“The longer we take to vaccinate our people, the higher the chances of a various mutation, which undermines the efficacy of vaccines and worsens our chances against the third wave,” she said.

Dr Suzan Thembekway­o, speaking on behalf of the Economic Freedom Fighters (EFF), also lashed out at government for failing to develop a plan to vaccinate the nation and waiting until it was too late to begin negotiatin­g with vaccine manufactur­es.

“We knew that with the virus affecting all corners of the world, the rat race towards the developmen­t of a vaccine would lead to rich countries hoarding the vaccine for themselves to the exclusion and detriment of developing countries, which will be hardest hit by the virus over an extended period of time.

“Despite this, you never developed any plan for the vaccinatio­n of the nation until it is too late and the consequenc­e of this is devastatin­g for the lives of millions of our people. While the whole world is moving at speed to vaccinate, we are grasping at straws here, taking whatever crumbs we can get. The truth of the matter is that we were caught unawares as far as vaccine procuremen­t and rollout is concerned,” said Dr Thembekway­o.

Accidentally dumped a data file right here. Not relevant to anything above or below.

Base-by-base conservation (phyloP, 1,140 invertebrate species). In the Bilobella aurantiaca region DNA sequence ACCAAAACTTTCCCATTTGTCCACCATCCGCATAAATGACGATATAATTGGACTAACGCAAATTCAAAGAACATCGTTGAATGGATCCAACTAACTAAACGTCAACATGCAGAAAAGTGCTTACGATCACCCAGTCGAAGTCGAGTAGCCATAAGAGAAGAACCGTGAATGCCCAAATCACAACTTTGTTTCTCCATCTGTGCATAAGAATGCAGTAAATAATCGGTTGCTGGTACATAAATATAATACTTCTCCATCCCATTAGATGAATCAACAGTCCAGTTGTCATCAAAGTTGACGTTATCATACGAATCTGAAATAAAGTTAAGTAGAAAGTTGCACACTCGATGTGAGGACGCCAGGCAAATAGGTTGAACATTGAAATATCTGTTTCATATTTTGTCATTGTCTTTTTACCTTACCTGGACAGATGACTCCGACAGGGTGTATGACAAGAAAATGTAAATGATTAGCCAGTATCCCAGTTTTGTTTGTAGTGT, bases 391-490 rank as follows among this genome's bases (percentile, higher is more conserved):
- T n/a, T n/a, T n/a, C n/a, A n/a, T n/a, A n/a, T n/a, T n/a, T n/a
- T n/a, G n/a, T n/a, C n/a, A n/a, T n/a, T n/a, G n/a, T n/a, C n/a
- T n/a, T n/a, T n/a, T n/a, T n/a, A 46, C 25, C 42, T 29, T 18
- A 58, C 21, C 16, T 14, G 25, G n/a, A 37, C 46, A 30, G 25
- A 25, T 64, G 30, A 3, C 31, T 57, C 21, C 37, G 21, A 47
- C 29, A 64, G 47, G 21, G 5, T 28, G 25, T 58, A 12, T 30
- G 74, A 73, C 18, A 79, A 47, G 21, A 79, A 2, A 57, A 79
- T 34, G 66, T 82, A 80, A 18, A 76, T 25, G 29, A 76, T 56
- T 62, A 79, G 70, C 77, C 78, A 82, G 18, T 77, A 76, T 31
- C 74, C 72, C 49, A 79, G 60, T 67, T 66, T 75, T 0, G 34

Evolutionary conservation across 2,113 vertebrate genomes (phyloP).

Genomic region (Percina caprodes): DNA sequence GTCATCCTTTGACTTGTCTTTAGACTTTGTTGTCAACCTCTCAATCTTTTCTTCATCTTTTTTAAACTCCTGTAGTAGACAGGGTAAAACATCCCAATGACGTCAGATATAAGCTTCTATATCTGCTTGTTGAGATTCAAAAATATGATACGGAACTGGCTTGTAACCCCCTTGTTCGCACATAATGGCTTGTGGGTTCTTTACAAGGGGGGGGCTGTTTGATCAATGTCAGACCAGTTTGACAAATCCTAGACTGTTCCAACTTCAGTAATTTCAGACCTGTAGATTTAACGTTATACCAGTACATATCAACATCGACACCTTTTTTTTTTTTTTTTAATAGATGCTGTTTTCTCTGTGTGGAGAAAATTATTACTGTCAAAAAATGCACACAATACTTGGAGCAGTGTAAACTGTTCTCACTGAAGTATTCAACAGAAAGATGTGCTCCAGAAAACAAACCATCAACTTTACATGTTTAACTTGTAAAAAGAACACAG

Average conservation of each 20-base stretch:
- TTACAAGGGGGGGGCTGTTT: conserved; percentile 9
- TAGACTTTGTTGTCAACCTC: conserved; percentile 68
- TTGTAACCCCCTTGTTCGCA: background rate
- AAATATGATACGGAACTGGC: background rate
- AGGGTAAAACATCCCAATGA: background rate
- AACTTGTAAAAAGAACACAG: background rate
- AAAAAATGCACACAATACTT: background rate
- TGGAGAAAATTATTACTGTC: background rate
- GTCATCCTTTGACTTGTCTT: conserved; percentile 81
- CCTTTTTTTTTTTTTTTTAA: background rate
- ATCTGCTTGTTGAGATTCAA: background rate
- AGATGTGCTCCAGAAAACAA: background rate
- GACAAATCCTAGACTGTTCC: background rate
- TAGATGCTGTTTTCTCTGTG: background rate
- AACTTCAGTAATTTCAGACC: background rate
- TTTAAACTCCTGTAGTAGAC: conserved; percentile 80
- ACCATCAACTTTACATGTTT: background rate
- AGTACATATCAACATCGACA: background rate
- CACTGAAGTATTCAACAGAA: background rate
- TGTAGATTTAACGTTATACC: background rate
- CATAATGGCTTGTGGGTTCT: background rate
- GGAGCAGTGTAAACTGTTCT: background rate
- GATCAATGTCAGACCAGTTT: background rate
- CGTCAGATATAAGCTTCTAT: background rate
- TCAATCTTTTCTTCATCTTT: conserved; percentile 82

For Mr Mkhuleko Hlengwa of the Inkatha Freedom Party (IFP), the disappoint­ing part was the “ongoing politicisa­tion of the vaccine programme and the apparent inability of the various role players to work together in the interest of the people of South Africa . . . We are disappoint­ed by the ongoing concern on the secrecy and the lack of transparen­cy in vaccine-related matters.”